In this pamphlet from 1815, bishop of Barcelona directed his parishioners to support the king, Ferdinand VII, in his new war against Napoleon. The city of Barcelona had had considerable exposure to Napoleonic ideas having been in French hands during the six years of the Peninsular War (1808-14). It was also the last city to be abandoned by Napoleon’s soldiers after Paris surrendered to the Allied coalition in 1814.
Here the bishop attacks Napoleon as a disturber of empires and a violator of the principles of equity, justice, social order and religion; the Treaty of Fontainebleau that had followed Napoleon’s defeat in 1814 is denounced for having allowed his return. However, the central claim of the text is that the return of Napoleon should be understood as a divine punishment for the Spanish people for their corruption, and their contempt and disregard for the Catholic religion. The bishop urged the Spanish people to redeem themselves through their vows, prayers and penances, and thereby to regain the favor of God. And he directed priests to behave as vassals of the king, to assist the king in meeting the expenses of the war, and to ensure that the city’s young people were not corrupted by the perverse ideas of Napoleon’s supporters.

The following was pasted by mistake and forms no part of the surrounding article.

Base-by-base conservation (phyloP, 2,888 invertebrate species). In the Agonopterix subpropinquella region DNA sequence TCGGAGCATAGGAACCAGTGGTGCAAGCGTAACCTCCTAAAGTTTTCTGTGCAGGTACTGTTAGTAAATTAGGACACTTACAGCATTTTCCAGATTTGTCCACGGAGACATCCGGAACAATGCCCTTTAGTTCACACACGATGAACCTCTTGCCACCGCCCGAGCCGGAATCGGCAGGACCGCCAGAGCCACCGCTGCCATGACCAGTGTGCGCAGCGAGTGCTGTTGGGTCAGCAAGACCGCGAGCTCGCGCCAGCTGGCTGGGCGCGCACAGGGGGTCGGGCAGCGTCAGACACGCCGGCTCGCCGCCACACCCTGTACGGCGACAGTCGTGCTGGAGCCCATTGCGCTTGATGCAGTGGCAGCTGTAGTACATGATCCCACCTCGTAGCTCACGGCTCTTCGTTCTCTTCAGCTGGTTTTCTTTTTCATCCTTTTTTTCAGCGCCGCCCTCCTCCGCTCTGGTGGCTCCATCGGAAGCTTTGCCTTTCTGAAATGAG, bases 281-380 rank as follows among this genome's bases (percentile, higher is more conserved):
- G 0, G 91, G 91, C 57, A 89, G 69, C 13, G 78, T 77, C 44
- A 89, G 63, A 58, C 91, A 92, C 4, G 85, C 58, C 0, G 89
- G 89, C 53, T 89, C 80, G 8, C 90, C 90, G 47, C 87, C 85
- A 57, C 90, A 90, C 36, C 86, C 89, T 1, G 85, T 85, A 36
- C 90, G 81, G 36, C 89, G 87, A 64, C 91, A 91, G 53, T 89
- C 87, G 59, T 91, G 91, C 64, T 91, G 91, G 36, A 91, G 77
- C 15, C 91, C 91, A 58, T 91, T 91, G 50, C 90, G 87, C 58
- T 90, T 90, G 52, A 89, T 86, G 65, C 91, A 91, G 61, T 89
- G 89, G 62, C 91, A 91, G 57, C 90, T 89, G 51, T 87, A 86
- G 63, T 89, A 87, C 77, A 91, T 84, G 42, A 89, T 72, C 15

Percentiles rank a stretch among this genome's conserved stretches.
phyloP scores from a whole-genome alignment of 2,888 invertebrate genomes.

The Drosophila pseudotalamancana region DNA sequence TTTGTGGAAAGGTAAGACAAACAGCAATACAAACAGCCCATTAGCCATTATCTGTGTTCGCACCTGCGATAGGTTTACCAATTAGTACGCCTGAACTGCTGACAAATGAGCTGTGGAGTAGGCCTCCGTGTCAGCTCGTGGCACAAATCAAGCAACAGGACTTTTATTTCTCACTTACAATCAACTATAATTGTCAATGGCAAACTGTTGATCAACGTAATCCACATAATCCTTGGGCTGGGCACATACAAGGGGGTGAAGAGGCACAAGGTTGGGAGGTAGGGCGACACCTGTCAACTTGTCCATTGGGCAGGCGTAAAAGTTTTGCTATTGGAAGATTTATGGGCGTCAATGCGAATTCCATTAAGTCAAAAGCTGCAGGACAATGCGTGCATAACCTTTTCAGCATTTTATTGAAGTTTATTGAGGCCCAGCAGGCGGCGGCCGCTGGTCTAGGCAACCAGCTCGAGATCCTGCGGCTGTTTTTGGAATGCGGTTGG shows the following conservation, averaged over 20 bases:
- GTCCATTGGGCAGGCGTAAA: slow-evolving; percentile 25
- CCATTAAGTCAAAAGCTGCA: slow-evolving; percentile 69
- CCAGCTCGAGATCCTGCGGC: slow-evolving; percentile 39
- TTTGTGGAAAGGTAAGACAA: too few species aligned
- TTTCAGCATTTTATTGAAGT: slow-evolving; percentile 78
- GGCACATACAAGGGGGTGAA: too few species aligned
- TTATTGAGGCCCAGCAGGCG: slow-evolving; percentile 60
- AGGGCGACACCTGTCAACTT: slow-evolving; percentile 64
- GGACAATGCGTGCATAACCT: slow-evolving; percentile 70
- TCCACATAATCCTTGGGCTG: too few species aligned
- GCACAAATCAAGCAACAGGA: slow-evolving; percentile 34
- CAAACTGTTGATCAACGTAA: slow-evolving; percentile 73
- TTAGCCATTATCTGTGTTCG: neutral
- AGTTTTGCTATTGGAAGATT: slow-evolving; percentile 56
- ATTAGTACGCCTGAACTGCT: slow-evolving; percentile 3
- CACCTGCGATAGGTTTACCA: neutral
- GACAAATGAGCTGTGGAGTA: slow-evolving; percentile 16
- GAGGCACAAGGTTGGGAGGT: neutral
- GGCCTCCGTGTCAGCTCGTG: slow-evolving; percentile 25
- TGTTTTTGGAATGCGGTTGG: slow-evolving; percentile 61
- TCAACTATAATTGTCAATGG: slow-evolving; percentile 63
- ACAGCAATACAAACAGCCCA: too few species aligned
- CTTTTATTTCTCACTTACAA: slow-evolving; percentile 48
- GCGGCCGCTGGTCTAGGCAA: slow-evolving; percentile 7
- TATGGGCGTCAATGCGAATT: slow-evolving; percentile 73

The pamphlet reveals the Bishop’s fears that Barcelona might take up the Napoleonic cause. Indeed, a few years later Barcelona became the first city in which “liberals” (Spanish revolutionaries) were reconciled with “afrancesados” (collaborators with the Napoleonic occupation). It was also the first city in Spain to honour Napoleon on his death and to record its admiration for him. For all the Bishop’s warning, at least some residents of Barcelona clearly welcomed Napoleon’s return in 1815.